O.C. Britton opened Cisco’s first college in 1909, with a campus established on 212 acres of the Houston and Texas Central Railroad Survey. The school closed after the onset of World War I, and the site was used by a series of three later colleges . . . — — Map (db m113520) HM
The Texas and Pacific Railway built the Delmar depot near here in 1880 before rail activity shifted to Red Gap (later Cisco). A new community named Dothan formed and gained a post office in 1902. Jim and Manirval (Short) Dunaway, who settled here in . . . — — Map (db m113527) HM
The Rev. C.G. Stephens, founder of Red Gap community (1 mi. W), joined the Rev. W.B. Cobb in 1878 to organize the Red Gap Baptist Church. Forerunner of the First Baptist Church of Cisco, the Red Gap congregation had 13 charter members who met in a . . . — — Map (db m113524) HM
Scene of daring Santa Claus Bank Robbery, Dec. 23, 1927.
During Christmas festivities, costumed Santa and three fellow bandits looted bank of $12,200 cash, $150,000 in securities. They escaped through gun battle with two little girls as . . . — — Map (db m113523) HM
When the town of Cisco was platted in May 1881, land at the corner of Eighth Street and Avenue G was set aside for use by a Presbyterian congregation. In August of that same year, local residents Lillie Hightower, Mrs. F.F. Lattimer, Mrs. J.A. Lee, . . . — — Map (db m113521) HM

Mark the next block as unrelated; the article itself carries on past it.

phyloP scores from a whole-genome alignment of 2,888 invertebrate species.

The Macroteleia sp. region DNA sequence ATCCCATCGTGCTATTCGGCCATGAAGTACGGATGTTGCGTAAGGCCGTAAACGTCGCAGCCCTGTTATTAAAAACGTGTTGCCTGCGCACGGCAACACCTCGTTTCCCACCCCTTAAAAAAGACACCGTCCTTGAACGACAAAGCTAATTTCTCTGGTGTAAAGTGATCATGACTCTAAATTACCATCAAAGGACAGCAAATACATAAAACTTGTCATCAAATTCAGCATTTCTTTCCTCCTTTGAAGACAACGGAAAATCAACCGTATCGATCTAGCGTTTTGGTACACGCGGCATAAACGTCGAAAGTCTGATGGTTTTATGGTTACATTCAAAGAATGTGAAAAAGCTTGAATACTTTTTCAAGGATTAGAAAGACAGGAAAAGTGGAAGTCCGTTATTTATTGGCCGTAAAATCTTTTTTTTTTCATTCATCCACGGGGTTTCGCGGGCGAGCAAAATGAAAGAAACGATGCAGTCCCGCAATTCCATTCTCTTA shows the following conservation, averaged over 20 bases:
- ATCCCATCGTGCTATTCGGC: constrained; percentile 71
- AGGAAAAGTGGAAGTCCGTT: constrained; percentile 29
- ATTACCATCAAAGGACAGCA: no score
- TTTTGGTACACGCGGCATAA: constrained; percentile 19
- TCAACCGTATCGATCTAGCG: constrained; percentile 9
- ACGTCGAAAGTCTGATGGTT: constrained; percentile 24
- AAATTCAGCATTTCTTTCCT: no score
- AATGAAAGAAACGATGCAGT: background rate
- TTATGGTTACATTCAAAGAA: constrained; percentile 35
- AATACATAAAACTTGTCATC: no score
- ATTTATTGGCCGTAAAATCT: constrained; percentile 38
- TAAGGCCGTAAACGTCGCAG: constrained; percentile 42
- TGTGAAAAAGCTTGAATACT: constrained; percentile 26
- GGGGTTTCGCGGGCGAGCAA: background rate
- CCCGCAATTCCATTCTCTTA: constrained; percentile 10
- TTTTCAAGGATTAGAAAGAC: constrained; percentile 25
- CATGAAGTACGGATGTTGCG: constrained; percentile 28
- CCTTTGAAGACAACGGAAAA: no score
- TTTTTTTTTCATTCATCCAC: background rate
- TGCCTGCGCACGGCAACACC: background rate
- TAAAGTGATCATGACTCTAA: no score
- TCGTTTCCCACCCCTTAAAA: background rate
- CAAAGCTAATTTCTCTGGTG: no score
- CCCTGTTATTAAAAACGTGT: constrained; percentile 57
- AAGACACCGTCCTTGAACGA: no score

The Rev. Lamb Trimble, a Methodist circuit rider, organized this church at Red Gap (two miles west) in 1880. The four charter members met in the home of M.V. Mitchell, a sheep rancher. The congregation moved to Cisco one year later when the city was . . . — — Map (db m113525) HM
Dolphin William Bint (1845-1883) came to the United States from England in 1876 and settled in Eastland County in the Red Gap community. While on a journey to Fort Worth to buy lumber for their home, his wife gave birth to a stillborn son. His . . . — — Map (db m113526) HM
First hotel owned by Conrad Hilton, who proceeded to become “The World’s Foremost Innkeeper”.
Built in 1916 by H.L. Mobley, a northerner, who sold out (1919) during Cisco’s great oil boom to Hilton, then a 32-year-old . . . — — Map (db m113519) HM
Settled in the 1870s, the Scranton community grew to include a post office, stores, a cotton gin, blacksmith, school and academy. In Oct. 1896, Joseph Jackson Ray and Sarah Frances (Morgan) Ray donated land for a Baptist church and graveyard. The . . . — — Map (db m80071) HM
A private, co-educational school organized in 1903 to augment Scranton Public School (opened 1887).
Scranton, a small farming-ranching community, was only 13 years old when citizens founded the academy, by public subscription. The school . . . — — Map (db m79954) HM
The Bankhead National Highway, from Washington, D.C. to San Diego, California, was the nation’s first all-weather, coast-to-coast highway. The southern road skirted the western mountains and was largely free from ice and snow, so it could be used . . . — — Map (db m113522) HM